|Population (2004 census)|
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|• Summer (DST)||EEST (UTC+3)|
Al-Mazraa (Arabic: المزرعة, also spelled al-Mazra'a or al-Mezra'ah) is a village in southern Syria, administratively part of the al-Suwayda Governorate, located 12 kilometers (7 miles) northwest of al-Suwayda. Nearby localities include al-Hirak, Khirbet Ghazaleh and Da'el to the west and Umm Walad and Bosra to the south. According to the Syria Central Bureau of Statistics (CBS), al-Mazraa had a population of 2,596 in the 2004 census. The town is also the administrative center of the al-Mazraa nahiyah of the al-Suwayda District which consists of 12 villages with a combined population of 16,627.
In the mid-19th-century, al-Mazraa was described by traveler Josias Leslie Porter as a "small ruined village ... beside which there is a large fountain." It was inhabited by Ghawr Arabs who encamped at the site.
During the Druze revolt against the Ottomans to protest consctiption into the Ottoman army, the Ottoman general Mustafa Pasha led his army to al-Mazraa where he faced the forces of Ismail al-Atrash, the Druze chieftain. Although Atrash's men inflicted heavy casualties on Mustafa Pasha's army, the Ottomans eventually captured the town after receiving reinforcements. Consequently, in October 1862 al-Atrash negotiated an agreement with the Ottoman authorities, whereby al-Atrash would collect taxes from the Druze and Bedouins of the Hauran on behalf of the authorities in return for Druze exemption from conscription.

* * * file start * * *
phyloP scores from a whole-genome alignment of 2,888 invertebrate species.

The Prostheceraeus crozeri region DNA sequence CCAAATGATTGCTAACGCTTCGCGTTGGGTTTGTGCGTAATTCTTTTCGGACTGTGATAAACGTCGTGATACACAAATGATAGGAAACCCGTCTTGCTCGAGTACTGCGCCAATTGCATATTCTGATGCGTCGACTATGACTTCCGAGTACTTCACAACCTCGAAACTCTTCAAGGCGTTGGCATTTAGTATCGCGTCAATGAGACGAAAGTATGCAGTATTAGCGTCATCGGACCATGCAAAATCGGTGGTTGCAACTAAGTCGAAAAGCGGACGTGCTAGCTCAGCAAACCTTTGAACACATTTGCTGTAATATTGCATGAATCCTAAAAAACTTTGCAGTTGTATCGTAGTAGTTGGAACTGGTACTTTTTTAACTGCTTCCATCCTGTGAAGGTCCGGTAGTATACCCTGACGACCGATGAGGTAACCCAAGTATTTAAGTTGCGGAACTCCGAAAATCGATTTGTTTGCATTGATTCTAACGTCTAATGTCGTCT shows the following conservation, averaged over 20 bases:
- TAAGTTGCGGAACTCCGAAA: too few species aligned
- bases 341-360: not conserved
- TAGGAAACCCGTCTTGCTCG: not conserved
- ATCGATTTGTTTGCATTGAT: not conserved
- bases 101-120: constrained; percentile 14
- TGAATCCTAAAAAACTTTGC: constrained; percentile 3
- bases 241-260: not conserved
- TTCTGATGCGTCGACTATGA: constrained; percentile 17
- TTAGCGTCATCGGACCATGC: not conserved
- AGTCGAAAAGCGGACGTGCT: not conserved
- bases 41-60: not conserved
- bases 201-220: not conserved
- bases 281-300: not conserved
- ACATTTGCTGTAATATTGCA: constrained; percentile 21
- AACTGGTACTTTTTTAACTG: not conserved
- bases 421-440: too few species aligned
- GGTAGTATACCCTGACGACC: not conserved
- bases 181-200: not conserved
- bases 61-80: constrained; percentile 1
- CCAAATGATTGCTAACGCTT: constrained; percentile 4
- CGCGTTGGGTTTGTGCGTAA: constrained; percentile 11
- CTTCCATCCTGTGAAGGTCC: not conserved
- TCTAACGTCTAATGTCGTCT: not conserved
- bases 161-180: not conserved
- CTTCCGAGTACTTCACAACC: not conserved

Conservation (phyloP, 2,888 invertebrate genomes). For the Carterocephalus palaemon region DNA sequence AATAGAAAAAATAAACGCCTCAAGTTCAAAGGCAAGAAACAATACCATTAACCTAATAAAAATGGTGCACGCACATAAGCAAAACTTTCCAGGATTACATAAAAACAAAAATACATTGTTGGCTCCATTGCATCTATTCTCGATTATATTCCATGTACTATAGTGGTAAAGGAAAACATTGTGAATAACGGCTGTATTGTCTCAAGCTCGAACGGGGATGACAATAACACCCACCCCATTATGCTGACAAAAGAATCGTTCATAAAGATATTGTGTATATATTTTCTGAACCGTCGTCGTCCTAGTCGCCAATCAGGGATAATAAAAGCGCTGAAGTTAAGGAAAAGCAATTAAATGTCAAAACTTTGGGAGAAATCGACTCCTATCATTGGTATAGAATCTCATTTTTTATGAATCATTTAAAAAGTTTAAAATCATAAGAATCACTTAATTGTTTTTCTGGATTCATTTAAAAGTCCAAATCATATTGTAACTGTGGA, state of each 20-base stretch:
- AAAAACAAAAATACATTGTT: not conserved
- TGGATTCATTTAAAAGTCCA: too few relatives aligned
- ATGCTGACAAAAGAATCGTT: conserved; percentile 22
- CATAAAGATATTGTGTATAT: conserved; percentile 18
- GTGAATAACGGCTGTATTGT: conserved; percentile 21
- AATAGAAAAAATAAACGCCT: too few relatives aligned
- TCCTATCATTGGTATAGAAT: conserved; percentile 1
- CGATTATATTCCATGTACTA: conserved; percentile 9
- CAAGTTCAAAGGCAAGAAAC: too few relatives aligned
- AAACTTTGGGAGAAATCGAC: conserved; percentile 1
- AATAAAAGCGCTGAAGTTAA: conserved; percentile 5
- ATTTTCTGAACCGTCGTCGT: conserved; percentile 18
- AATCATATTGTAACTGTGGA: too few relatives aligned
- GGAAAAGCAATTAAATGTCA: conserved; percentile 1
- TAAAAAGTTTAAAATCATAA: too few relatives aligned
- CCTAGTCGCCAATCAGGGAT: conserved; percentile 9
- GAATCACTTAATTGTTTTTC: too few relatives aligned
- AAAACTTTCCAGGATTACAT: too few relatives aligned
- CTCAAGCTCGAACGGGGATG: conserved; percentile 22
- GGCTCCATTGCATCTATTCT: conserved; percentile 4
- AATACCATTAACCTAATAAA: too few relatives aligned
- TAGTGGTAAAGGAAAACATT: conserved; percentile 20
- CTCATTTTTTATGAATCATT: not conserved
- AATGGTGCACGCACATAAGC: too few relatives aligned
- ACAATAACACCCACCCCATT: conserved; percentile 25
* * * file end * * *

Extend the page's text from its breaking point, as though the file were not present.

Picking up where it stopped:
The town was the site of the Battle of al-Mazraa during the Great Syrian Revolt against the French occupation. The French forces, under the leadership of Genenral Roger Michaud, consisted of five battalions of infantry, three squadrons of cavalry, in addition to armored cars and artillery. They were attacked, on 2 August 1925, by 500 Druze and Bedouin horsemen, led by Sultan Pasha al-Atrash. The rebel assault forced the French Army into full retreat and the battle turned into a rout. The victory at al-Mazraa was a turning point in the course of the rebellion, inspiring Syrian nationalists in the country's capital and the countryside to join the Druze in their revolt.
- Porter, Josias Leslie (1855). Five years in Damascus: including an account of the history, topography, and antiquities of that city : with travels and researches in Palmyra, Lebanon, and the Hauran 2. John Murray.
- Provence, Michael (2005). The Great Syrian Revolt and the Rise of Arab Nationalism. University of Texas Press. ISBN 9780292706804.
- Socin, Albert (1912). Palestine and Syria, with routes through Mesopotamia and Babylonia and the island of Cyprus:. Karl Baedeker.
- Weismann, Itzchak (2005). Ottoman Reform and Muslim Regeneration. I.B.Tauris. ISBN 1850437572.